A train built by school children in Japan has set a world record by running more than 22km solely powered by Panasonic's Evolta batteries. The record is for the "Longest distance travelled by a vehicle on a railway track powered by dry cell batteries".
It took the 13 students, known as the "train team", from Japan's Kawagoe Technical High School almost two years of preparation to finally create the record. The record is officially recognised by Guinness World Records after the train ran a distance of 22.615km (14.05 miles) on Yurikougen Railway Chokaisanroku Line in Akita, Japan.
The train weighs 1,097kg and used a total of 600 Evolta batteries. It set off from Maego station, a daily operated railway line in Akita, and went up to Yashima station after which it travelled back to Maego. The journey that took two hours and 36 minutes included three stops in between so that passengers could board and get off as well as for a change in drivers.
Gulnaz Ukassova, official Guinness World Records adjudicator, was among the passengers. Ukassova who was on board to verify the record said: "The atmosphere was very special from all the adjudications I've ever attended, everyone was waving towards the train, walking and running along the train to support the high school students".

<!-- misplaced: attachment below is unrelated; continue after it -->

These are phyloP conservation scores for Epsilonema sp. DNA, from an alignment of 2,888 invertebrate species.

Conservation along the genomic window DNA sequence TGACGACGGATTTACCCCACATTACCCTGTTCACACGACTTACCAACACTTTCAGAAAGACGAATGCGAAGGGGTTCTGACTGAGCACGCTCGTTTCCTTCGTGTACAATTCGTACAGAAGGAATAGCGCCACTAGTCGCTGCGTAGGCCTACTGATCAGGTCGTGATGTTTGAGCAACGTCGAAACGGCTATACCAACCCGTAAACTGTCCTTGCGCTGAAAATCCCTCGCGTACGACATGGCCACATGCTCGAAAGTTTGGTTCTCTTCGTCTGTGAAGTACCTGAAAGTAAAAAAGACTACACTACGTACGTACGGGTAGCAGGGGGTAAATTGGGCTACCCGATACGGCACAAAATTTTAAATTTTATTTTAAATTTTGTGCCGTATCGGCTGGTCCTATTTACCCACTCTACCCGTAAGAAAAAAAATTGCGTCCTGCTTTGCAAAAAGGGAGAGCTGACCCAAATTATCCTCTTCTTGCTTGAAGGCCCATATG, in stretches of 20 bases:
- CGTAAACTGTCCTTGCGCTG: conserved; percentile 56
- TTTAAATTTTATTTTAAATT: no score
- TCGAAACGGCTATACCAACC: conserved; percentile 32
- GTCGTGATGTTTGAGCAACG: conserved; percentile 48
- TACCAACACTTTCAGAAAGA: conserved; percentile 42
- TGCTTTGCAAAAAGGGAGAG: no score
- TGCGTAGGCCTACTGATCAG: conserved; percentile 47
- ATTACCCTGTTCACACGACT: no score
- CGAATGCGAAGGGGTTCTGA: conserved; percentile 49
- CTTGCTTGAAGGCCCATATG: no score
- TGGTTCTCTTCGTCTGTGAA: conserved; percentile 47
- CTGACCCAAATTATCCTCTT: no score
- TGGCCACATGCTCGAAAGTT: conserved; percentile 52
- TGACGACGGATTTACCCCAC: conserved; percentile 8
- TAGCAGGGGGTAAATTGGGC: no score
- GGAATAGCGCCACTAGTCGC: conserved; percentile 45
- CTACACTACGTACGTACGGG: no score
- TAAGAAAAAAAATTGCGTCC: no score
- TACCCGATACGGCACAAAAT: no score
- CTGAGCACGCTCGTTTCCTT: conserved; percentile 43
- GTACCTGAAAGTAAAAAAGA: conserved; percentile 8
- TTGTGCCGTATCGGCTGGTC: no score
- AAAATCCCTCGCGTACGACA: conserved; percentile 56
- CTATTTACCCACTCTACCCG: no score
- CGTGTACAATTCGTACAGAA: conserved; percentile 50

Prior to this achievement, Panasonic had already found a place in the Guinness book. It set the record for the "Longest lasting AA alkaline Evolta battery", which achieved a performance index of 209.12 in tests performed on 21 November 2013. The company also holds the record for the "Longest plastic toy train track" measuring 5,608.44m (18,400ft 4in) and the "Greatest distance by a radio-controlled model car on one set of batteries."